No order or directive shall require employers of 10,000 or more employees to make payments other than by combined single payment . . .
Payment pursuant to an order issued under this section shall serve as full acquittance of the employer under any contract of employment;
Notice that any employer who fails to timely withhold payments pursuant to this section shall be liable for any amount not timely withheld;
That the employer shall provide to the employee a copy of the withholding order and the notice to the employee sent by the court.
Va. Code. Ann. § 20-79.3.
Therefore, the Virginia Code specifically enumerates the requirements for income withholding orders, and does not include a signature requirement. Moreover, the Virginia Department of Social Services has published guidelines for income withholding for employers. Nowhere do these guidelines require a signature. See http://www.dss.virginia.gov/family/dcse/income_witholding.pdf. Therefore, Virginia law does not require a judicial order, and the administrative order does not require a signature.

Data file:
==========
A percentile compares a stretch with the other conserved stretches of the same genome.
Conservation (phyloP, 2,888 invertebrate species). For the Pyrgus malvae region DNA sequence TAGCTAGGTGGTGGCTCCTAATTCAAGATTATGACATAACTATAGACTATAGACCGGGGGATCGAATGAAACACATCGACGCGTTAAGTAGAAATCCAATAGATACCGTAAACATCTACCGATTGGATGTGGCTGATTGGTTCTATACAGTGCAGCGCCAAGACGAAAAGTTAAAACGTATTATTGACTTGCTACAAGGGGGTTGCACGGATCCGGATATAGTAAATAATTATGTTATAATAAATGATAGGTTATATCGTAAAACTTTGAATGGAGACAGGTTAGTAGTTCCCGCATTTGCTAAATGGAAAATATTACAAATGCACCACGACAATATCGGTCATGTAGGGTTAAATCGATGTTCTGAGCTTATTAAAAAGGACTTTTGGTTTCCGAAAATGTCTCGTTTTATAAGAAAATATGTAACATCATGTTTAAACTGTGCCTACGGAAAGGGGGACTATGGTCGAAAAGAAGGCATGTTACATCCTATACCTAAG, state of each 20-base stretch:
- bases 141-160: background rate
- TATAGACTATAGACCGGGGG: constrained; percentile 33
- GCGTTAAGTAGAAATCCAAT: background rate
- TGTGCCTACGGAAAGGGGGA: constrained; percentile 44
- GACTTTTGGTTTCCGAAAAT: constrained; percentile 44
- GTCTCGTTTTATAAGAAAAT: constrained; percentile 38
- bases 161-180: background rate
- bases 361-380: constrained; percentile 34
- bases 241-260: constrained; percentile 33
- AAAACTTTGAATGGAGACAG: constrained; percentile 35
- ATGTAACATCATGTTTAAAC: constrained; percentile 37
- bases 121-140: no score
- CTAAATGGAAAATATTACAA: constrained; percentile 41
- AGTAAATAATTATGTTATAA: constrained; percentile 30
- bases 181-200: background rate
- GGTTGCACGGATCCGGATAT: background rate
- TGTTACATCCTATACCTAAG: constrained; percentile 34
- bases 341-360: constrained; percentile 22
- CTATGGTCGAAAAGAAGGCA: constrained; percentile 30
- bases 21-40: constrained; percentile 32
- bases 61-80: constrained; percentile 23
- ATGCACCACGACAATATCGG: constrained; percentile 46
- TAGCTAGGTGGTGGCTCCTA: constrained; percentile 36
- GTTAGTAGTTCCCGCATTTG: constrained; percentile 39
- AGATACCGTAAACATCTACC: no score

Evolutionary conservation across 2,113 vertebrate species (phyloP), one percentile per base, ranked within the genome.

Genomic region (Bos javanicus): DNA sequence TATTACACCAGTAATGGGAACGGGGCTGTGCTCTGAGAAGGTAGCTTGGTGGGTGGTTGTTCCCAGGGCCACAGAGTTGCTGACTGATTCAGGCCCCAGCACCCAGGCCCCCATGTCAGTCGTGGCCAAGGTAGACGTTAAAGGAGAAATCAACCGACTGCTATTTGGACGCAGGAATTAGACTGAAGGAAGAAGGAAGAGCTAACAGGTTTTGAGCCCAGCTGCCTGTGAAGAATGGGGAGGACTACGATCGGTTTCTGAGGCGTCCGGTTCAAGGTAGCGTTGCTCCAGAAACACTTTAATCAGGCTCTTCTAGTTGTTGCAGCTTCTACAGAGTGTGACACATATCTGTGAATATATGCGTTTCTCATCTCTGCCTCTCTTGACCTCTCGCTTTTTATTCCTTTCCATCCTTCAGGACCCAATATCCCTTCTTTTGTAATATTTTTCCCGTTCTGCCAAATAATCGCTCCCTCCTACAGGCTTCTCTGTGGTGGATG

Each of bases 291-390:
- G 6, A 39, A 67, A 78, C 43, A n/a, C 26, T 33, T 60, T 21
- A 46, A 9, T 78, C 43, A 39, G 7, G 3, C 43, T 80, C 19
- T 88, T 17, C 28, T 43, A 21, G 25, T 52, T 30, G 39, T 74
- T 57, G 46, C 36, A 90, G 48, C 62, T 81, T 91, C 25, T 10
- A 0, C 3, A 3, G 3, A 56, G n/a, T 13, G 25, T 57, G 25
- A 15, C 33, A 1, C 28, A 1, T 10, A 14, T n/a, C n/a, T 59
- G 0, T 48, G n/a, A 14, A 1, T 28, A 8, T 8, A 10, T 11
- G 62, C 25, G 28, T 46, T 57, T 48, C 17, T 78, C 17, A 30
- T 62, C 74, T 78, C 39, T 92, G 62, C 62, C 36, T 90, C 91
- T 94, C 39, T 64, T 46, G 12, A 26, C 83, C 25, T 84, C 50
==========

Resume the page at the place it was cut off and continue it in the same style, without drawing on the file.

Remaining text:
Income Withholding Orders/ Notices of Support sent by the Virginia Division of Child Support Services within the Virginia Department of Social Services are valid and enforceable even when they do not include a signature. Therefore, the SSA Field Offices in Virginia should comply with these administrative orders.
Eric P. K~
Acting Regional Chief Counsel, Region III
Edward C. T~
Assistant Regional Counsel
An “employer” is defined as “the source of any income.” Va. Code Ann. § 63.2-1900. Therefore, whether the child support obligor is an SSA employee or a beneficiary makes no difference – for withholding purposes the agency is the “employer” either way. Id.